California Prop. 46: Raising the Medical Malpractice Award Ceiling

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Our California Election Watch 2014 series continues with a debate on Proposition 46. The initiative would raise the ceiling on awards in medical malpractice lawsuits and allow for random alcohol and drug testing of doctors, among other provisions. Prop. 46 pits trial lawyers, who support the measure, against doctors and insurers who oppose it. We'll talk with representatives from both sides.

Show Highlights: The Prop. 46 Debate, Issue by Issue

Raising the Ceiling on Damages for Pain and Suffering in Medical Malpractice Lawsuits

Yes on 46 Argument

"The law was set in 1975 and it capped non-economic damages, which is primarily cases where there's death and or severe pain and suffering; it capped the ability for a harmed patient to be able to sue for a maximum of $250,000 but almost 40 years later it's still $250,000. And we want to adjust that for inflation because $250,000 in today's money, for a harmed patient or death of a child, the victim's family can't even get an attorney to take the case."

"The No Campaign has pitted this as all about lawyers and that's just patentently false. Because in Prop. 46 the attorney rates are scaled down. There's a provision that caps attorney fees. For example, under Prop. 46, if a patient wins an award from a jury for $600,00 or more the attorney's fees are capped at 15 percent. Nobody's getting rich off that."

--Robert Pack, Yes on Prop. 46 Campaign

No on 46 Argument

"Just to clarify something - the cap on malpractice awards is not capped at $250,000. The only cap is on the non-economic portion of that award, which is the traditional pain and suffering piece. The actual awards since 1975 have outpaced inflation by two and a half percent.

Guests:

Robert Pack, representative for the Yes on Prop. 46 campaign

Richard Thorp, president of the California Medical Association and representative of the No on Prop. 46 campaign

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"Trial attorneys will in fact increase the amount of money that they make on a malpractice award by three to four times. That will increase increase the frequency of lawsuits and the intensity of lawsuits."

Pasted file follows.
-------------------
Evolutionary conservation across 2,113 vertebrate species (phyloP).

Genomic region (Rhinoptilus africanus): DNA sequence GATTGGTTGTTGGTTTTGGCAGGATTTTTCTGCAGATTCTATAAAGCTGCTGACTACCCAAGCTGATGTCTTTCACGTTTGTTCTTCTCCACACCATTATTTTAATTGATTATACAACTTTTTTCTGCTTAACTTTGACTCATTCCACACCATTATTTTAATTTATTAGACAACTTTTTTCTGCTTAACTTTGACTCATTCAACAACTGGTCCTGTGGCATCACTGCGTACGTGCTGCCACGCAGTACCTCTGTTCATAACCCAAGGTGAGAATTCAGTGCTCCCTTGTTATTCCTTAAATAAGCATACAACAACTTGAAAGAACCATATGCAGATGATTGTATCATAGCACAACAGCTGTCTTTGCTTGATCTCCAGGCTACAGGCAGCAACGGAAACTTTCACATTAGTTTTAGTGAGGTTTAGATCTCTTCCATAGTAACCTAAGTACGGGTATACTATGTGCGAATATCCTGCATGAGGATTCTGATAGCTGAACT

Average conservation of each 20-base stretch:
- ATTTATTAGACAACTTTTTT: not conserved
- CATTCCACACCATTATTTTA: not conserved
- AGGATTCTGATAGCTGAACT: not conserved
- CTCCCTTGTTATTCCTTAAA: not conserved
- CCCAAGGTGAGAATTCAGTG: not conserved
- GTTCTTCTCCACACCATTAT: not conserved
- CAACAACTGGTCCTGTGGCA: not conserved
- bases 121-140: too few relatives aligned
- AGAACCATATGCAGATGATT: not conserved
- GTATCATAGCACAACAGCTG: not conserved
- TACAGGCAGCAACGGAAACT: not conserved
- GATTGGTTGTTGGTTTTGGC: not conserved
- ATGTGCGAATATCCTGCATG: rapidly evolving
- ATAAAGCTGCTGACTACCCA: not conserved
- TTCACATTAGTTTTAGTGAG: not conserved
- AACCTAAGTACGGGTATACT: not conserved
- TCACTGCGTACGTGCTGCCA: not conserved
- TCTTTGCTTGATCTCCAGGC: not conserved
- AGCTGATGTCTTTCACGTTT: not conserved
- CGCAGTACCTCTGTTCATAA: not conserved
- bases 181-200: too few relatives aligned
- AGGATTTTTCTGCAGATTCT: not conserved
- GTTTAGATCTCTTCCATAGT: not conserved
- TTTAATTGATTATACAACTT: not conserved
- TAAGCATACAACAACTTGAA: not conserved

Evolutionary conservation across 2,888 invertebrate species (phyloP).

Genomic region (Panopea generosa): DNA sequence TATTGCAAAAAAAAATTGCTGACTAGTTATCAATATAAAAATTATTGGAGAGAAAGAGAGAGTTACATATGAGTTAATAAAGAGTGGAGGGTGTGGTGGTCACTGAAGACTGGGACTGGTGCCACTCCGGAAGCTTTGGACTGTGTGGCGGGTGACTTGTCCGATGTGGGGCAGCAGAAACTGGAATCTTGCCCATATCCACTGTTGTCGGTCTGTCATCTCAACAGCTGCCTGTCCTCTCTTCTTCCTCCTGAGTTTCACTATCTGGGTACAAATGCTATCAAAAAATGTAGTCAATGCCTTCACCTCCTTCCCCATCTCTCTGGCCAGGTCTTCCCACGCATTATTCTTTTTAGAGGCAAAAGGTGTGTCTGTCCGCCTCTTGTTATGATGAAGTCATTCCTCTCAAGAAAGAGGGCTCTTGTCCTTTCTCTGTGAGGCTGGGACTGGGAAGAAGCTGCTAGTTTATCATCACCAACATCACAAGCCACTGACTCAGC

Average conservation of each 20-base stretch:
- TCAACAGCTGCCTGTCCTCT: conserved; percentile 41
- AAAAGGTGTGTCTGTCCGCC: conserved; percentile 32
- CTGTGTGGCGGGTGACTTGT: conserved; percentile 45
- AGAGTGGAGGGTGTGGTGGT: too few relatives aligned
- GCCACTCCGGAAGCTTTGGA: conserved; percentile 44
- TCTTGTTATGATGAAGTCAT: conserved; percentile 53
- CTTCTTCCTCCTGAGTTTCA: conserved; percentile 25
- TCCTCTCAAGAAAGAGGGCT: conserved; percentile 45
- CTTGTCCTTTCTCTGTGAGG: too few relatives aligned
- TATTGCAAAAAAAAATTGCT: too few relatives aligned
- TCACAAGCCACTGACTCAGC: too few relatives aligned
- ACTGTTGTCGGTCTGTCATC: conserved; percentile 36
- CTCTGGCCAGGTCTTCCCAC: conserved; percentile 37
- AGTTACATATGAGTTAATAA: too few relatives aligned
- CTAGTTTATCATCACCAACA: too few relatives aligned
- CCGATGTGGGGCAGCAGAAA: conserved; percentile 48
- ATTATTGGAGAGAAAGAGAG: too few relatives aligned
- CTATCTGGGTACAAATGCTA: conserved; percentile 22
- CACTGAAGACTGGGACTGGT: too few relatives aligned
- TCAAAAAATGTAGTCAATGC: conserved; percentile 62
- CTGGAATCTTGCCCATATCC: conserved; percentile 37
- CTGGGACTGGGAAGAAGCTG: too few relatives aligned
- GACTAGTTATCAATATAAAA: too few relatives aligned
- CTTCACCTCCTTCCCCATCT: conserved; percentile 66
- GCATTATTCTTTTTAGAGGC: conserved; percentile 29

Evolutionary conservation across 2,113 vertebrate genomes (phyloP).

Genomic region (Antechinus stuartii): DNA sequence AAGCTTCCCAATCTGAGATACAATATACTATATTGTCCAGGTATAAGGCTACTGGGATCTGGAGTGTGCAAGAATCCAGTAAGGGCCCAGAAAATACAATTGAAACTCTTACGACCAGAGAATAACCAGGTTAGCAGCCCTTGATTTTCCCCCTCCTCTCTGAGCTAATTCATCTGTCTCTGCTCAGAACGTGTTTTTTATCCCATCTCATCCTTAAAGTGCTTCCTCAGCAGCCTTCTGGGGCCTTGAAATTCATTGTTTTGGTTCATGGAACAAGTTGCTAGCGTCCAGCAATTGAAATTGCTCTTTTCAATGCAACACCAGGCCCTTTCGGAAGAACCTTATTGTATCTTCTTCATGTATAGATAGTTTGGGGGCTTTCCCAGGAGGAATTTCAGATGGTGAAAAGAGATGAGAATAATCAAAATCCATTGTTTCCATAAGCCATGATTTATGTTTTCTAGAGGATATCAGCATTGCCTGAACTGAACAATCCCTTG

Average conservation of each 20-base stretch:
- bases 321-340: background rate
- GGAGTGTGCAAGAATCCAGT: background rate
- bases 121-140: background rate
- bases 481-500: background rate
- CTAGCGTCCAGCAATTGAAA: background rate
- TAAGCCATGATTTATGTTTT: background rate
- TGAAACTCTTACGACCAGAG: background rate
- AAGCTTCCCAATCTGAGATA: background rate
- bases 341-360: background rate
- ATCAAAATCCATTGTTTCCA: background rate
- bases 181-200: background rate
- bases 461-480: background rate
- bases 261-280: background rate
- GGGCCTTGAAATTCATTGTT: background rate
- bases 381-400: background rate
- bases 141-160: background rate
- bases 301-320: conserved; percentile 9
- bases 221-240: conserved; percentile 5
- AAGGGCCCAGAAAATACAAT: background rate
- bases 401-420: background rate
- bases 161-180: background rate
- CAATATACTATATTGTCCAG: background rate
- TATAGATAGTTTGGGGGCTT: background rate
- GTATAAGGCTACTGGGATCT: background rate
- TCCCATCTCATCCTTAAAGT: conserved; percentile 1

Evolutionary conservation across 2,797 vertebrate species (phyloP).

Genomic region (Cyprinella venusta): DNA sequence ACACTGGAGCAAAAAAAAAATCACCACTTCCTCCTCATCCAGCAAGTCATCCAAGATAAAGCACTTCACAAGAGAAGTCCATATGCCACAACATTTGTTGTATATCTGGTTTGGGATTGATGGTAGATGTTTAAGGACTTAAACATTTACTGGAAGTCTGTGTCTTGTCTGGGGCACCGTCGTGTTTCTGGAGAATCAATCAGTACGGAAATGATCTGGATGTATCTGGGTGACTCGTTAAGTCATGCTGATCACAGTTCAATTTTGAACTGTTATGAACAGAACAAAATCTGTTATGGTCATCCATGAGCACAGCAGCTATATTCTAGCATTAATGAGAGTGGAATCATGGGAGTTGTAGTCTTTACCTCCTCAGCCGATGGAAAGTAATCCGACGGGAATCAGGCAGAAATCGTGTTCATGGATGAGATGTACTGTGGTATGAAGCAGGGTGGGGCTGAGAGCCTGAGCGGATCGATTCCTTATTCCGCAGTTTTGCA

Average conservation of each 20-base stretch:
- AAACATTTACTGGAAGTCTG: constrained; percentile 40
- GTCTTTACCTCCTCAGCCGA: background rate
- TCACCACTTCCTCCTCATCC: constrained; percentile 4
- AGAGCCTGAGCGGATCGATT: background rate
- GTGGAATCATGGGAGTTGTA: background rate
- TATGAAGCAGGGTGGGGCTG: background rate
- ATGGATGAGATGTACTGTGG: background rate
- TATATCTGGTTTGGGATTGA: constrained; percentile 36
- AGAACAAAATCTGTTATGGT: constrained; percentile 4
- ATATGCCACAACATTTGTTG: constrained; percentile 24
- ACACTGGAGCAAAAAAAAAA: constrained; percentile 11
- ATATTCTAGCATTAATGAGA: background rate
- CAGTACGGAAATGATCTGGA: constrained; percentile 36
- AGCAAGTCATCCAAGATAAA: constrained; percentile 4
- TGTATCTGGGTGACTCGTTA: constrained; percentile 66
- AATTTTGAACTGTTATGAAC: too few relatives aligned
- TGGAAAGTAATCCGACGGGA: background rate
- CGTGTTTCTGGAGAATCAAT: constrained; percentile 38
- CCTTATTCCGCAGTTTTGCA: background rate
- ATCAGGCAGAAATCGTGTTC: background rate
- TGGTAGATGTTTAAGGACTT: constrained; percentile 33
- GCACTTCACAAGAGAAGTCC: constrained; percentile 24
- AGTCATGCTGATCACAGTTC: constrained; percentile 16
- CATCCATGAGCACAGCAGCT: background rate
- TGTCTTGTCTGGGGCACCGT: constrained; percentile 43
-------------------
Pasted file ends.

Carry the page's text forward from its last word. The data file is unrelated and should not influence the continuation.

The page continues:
--Richard Thorp, No on Prop. 46 campaign

Random Drug and Alcohol Testing of Doctors

Yes on 46 Argument

" [Medical and health care workers] are the only profession left that holds people's lives in their hands that aren't tested. Take the example of pilots. [Airlines] proudly test their pilots and they do it successfully. And it's a terrific deterrent for pilots abusing drugs or alcohol. And it sends its message to the public -- 'If you travel on an airline in the United States, you're assured that our pilots are not abusing drugs or alcohol.'"

--Robert Pack, Yes on Prop. 46 Campaign

No on 46 Argument

"The costs of this ballot measure are significant and make it harder for community clinics to keep their doors open and serve their patients."

"The California Medical Board clarified that it does not have any empirical data on the number of physicians with substance abuse problems. The board says they don't now and have never collected this type of information."

"This ballot measure will only test hospital affliliated physicians. It doesn't test the number of other health care workers that might be out there."

--Richard Thorp, No on Prop. 46 campaign

Requiring Doctors to Check Database Before Prescribing Painkillers to First Time Patients

Yes on 46 Argument

"Fundamentally, this is the right way to go. Doctors need to be using the Controlled Substance Utilization Review and Evaluation System [CURES] database. 49 states have databases, 16 are electronic and three have mandatory requirements of checking the database. There's no reason California doctors shouldn't be using this database."

--Robert Pack, Yes on Prop. 46 Campaign

No on 46 Argument

"I think that the CURES database is a good idea, but it's been chronically underfunded. It does not work properly. It's difficult to get access to it."

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--Richard Thorp, No on Prop. 46 campaign

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